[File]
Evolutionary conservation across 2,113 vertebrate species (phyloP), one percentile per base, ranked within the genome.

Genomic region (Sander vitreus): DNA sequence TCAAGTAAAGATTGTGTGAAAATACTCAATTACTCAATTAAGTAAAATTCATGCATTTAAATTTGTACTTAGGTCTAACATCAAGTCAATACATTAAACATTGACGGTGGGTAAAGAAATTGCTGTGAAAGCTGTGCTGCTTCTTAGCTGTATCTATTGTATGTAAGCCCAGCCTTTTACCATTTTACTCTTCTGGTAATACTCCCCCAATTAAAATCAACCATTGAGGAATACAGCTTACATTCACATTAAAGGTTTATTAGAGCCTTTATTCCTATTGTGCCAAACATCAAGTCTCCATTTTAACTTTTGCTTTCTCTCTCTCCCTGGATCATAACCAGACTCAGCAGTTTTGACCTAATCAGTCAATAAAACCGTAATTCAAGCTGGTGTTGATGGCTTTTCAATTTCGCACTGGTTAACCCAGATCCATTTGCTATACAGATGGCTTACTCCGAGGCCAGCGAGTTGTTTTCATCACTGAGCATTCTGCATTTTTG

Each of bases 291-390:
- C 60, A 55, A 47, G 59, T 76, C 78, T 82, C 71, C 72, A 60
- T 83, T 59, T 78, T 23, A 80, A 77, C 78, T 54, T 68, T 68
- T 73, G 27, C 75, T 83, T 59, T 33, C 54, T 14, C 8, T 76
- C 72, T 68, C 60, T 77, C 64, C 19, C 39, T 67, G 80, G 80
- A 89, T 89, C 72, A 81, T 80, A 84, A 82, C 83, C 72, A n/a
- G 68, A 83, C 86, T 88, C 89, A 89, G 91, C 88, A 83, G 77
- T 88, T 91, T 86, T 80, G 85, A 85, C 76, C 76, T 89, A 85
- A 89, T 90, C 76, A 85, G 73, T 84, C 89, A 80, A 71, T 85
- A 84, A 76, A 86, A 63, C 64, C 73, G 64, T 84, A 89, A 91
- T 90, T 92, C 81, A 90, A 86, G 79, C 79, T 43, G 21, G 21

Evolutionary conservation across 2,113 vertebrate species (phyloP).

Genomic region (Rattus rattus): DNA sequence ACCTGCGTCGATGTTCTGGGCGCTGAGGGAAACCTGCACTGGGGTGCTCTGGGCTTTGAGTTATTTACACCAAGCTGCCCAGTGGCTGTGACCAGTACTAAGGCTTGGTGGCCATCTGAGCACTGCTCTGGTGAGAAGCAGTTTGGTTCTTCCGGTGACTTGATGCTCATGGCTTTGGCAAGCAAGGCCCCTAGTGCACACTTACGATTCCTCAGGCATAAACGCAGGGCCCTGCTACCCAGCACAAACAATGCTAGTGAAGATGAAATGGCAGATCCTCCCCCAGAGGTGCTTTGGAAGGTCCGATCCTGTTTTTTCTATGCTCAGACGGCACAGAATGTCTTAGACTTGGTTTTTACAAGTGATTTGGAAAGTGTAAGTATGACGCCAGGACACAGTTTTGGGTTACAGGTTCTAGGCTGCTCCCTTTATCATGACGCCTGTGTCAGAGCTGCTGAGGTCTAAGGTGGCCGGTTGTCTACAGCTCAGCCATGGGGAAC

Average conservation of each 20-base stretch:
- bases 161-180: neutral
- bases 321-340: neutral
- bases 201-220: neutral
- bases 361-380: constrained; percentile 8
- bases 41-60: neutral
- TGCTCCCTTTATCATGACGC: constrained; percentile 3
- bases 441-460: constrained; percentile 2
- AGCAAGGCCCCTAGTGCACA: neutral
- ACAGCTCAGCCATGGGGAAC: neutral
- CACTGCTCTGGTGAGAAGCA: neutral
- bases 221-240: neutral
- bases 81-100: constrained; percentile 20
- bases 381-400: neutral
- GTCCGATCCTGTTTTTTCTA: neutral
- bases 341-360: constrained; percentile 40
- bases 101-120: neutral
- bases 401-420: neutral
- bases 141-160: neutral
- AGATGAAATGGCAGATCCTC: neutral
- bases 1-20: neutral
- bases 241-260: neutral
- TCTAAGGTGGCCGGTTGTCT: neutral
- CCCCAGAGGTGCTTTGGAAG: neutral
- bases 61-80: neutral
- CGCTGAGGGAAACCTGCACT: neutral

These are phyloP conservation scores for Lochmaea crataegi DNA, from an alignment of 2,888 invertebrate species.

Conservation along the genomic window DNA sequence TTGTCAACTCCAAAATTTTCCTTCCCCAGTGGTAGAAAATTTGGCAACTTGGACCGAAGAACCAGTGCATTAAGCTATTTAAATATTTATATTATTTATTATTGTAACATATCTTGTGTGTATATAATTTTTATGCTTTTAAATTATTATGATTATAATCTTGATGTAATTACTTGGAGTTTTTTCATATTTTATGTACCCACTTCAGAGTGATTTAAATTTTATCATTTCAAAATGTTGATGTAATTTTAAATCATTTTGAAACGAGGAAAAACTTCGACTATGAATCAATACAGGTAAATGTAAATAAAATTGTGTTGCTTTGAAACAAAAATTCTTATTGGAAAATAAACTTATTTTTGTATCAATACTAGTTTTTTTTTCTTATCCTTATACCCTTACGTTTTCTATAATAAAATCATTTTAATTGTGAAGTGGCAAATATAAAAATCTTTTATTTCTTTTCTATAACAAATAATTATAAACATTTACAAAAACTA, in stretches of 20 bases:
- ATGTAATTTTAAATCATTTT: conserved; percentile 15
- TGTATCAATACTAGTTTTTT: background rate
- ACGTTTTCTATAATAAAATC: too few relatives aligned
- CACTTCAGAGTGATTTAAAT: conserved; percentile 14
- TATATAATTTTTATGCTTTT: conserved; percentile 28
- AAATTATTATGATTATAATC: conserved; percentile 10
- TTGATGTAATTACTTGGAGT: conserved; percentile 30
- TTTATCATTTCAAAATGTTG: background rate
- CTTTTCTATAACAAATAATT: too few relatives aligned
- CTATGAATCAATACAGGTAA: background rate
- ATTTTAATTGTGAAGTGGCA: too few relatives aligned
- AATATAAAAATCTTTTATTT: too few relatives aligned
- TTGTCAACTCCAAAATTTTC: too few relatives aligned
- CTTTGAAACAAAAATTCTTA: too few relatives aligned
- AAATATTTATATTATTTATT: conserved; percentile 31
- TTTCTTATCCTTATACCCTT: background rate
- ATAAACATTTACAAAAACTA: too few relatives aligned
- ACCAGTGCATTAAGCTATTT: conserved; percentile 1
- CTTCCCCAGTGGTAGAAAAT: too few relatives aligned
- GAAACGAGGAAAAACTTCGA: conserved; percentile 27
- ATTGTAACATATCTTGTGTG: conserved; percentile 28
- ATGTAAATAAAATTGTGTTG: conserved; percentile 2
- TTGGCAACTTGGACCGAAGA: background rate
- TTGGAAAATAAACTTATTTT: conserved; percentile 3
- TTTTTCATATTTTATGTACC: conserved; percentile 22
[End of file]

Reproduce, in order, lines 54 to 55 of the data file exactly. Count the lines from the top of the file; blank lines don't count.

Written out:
- ATTTTAATTGTGAAGTGGCA: too few relatives aligned
- AATATAAAAATCTTTTATTT: too few relatives aligned